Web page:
Torino as a Learning City
This report reflects the results of a month-long field study of learning by the city of Torino, Italy. Previous work on this topic has suggested that cities deliberately learn, that other cities are preferred outside sources of knowledge, and that more or less informal networks of public, private, and civic minded persons are central to the processes of learning and innovation in successful cities.
The fieldwork revealed that, over the past three decades, the city of Torino reached out to multiple sources of learning, identifying and capturing important insights, many from other cities. Much of the knowledge acquired was later translated into benefits for Torino. A signal feature of the city's learning were fresh openings and new recruits in the circles of city thinkers, especially participants in the strategic planning process.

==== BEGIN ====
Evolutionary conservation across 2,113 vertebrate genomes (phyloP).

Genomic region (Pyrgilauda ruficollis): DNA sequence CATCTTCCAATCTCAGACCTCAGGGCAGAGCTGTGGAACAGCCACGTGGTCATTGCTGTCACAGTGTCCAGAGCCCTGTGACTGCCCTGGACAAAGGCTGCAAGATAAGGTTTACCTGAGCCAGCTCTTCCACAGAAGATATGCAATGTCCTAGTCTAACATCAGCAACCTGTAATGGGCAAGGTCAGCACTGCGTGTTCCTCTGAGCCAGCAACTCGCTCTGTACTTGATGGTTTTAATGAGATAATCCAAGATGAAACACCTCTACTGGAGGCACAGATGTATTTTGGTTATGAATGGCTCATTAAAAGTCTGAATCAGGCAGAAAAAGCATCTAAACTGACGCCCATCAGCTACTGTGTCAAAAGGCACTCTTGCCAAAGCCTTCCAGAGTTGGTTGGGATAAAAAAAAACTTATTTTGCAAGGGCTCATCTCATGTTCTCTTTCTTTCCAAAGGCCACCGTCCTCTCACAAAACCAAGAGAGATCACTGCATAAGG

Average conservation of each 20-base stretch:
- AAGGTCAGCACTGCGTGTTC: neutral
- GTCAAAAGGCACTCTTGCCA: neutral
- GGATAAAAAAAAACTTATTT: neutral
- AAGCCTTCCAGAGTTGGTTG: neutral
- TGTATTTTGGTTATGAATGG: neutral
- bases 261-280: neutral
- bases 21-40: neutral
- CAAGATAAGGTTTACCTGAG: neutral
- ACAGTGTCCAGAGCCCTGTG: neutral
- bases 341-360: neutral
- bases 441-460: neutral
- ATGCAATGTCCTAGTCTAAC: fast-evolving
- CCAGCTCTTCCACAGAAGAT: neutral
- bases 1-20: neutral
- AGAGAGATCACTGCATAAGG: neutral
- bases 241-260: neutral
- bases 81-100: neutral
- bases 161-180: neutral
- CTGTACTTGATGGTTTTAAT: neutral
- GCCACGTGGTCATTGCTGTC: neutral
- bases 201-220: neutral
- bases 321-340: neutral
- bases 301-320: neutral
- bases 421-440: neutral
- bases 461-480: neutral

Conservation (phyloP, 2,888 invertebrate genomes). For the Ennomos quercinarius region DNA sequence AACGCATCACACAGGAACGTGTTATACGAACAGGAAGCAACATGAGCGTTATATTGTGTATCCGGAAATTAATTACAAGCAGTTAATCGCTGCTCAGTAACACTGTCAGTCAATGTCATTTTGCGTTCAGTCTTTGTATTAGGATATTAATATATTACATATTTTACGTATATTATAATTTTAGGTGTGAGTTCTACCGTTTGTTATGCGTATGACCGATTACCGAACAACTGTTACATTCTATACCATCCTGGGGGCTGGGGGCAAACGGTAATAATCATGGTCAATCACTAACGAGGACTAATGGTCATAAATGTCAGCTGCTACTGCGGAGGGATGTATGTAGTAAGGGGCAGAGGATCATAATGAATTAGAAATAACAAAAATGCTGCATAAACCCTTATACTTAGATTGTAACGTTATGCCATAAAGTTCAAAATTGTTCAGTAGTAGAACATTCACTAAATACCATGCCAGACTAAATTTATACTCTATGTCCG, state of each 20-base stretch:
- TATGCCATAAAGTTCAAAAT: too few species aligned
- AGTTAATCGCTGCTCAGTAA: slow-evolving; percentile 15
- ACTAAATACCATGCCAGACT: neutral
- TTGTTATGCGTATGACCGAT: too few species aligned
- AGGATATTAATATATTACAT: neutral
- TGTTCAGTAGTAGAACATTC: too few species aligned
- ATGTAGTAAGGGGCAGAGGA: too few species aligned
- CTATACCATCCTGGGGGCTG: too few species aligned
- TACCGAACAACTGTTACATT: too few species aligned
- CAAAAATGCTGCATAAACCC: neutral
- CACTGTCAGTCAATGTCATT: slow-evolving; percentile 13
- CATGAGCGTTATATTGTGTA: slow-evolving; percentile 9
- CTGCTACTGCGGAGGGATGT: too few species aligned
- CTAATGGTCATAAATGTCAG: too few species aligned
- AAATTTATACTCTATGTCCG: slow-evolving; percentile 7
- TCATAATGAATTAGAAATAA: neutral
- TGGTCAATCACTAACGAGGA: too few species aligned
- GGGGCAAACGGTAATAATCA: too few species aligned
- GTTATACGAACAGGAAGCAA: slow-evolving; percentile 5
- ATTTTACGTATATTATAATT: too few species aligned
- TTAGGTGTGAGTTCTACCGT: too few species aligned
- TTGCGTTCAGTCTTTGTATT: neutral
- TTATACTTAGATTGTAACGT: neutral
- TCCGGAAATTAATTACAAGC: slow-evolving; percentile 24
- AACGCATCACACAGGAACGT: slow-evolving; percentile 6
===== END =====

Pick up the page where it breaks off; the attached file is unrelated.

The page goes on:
Two distinct openings took place, one in the mid 1990s and a second during the first half decade of 2000. Persons whose skills and creativity had not been previously tapped were brought into the strategic planning process without regard to political affiliation, family background, or industrial sector. The study also finds that Torino has not sustained a concentrated focus on learning that it once generated around the strategic plans. In recent years, it has diffused its focus, making it more difficult for the city to meet the new challenges now emerging, such as how governance will be organized to cover the wider metropolitan area, how the transformational impacts of the European high speed rail connections can be managed, what path to take to exploit the new promise and requirements for regional development, how to attract and integrate young global talent, and how to prepare for the oncoming globalization of Fiat as a world player in mobility.